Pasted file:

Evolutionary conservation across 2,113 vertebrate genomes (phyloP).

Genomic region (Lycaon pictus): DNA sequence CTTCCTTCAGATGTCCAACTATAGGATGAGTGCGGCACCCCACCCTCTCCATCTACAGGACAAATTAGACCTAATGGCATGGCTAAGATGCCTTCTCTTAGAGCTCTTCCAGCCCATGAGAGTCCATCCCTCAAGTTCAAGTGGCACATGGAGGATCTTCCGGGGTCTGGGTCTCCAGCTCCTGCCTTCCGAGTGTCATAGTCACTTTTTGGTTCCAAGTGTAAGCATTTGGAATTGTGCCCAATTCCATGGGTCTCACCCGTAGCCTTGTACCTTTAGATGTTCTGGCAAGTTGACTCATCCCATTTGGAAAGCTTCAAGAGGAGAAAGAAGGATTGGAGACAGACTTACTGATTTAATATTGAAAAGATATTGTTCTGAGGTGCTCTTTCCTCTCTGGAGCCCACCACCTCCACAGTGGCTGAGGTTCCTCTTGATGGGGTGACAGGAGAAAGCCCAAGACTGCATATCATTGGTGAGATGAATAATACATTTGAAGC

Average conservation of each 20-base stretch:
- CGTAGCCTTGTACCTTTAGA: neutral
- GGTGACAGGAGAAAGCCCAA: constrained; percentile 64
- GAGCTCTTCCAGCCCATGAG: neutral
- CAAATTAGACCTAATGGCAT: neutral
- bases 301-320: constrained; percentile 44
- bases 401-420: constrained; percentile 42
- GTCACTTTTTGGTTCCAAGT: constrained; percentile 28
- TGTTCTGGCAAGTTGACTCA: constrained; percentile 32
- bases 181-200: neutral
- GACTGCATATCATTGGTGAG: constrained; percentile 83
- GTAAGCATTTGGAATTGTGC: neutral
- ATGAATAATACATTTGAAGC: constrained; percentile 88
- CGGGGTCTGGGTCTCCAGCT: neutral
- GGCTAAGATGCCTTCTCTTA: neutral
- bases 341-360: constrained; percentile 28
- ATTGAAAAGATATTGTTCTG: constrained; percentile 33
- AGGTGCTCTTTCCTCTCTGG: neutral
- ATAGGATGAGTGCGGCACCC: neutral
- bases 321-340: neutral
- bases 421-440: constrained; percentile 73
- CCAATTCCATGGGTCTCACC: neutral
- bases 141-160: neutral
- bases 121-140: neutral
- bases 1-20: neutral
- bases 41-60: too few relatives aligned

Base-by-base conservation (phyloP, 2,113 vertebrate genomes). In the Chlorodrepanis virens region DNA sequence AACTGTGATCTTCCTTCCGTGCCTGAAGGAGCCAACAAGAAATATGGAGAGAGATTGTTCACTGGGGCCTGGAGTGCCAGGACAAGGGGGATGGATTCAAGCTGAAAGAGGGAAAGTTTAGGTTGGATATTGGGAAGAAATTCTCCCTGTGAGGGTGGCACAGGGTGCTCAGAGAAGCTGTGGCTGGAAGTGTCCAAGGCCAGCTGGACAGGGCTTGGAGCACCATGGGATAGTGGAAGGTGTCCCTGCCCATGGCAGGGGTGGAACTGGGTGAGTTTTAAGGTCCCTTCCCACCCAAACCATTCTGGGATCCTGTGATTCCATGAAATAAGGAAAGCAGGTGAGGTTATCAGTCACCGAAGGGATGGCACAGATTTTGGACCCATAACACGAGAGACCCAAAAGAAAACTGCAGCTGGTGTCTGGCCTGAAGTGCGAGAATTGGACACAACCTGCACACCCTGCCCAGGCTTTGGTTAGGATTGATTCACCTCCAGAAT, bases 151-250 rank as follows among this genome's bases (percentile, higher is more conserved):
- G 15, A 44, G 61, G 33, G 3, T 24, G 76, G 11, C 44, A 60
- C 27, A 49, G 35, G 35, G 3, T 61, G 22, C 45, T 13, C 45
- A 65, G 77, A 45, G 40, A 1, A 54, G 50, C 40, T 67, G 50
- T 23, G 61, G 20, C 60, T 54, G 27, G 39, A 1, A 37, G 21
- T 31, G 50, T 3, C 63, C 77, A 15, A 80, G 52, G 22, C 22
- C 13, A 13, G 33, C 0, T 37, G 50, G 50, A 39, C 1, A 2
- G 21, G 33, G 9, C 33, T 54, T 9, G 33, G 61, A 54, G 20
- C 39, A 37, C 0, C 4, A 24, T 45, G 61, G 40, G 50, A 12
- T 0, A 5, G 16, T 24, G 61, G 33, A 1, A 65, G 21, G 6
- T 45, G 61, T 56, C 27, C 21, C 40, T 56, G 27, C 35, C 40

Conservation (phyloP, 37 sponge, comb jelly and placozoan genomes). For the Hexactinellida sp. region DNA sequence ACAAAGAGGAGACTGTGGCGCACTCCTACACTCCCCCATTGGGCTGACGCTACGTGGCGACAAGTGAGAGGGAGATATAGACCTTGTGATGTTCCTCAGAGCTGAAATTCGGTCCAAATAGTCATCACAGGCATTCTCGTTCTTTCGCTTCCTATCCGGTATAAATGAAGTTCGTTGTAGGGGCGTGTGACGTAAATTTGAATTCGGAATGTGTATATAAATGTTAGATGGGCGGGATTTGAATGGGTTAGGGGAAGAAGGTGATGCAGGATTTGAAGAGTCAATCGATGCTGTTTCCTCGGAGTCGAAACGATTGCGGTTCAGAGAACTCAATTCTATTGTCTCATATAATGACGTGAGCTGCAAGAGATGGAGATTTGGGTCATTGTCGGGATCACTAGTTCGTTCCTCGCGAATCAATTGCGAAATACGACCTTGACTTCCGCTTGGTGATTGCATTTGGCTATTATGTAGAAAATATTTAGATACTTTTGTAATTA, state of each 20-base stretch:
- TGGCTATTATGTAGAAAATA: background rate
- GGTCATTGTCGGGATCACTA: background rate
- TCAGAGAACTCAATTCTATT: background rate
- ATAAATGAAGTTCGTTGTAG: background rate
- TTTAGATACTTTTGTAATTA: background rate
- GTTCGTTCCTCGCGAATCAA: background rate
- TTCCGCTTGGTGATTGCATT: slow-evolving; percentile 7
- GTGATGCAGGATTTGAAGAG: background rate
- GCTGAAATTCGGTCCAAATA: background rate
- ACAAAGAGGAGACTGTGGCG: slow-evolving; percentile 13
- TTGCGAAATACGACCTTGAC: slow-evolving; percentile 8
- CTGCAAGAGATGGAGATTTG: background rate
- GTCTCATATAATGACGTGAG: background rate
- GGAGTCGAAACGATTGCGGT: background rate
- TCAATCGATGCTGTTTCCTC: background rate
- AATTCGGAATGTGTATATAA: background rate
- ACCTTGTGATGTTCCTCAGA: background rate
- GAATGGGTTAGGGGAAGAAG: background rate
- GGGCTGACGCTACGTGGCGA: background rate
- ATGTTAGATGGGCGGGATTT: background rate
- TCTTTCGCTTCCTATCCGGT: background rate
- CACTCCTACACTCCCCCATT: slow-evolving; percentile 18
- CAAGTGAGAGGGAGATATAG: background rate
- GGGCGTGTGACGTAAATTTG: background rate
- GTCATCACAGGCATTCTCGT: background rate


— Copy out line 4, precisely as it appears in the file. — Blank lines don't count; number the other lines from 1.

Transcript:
- CGTAGCCTTGTACCTTTAGA: neutral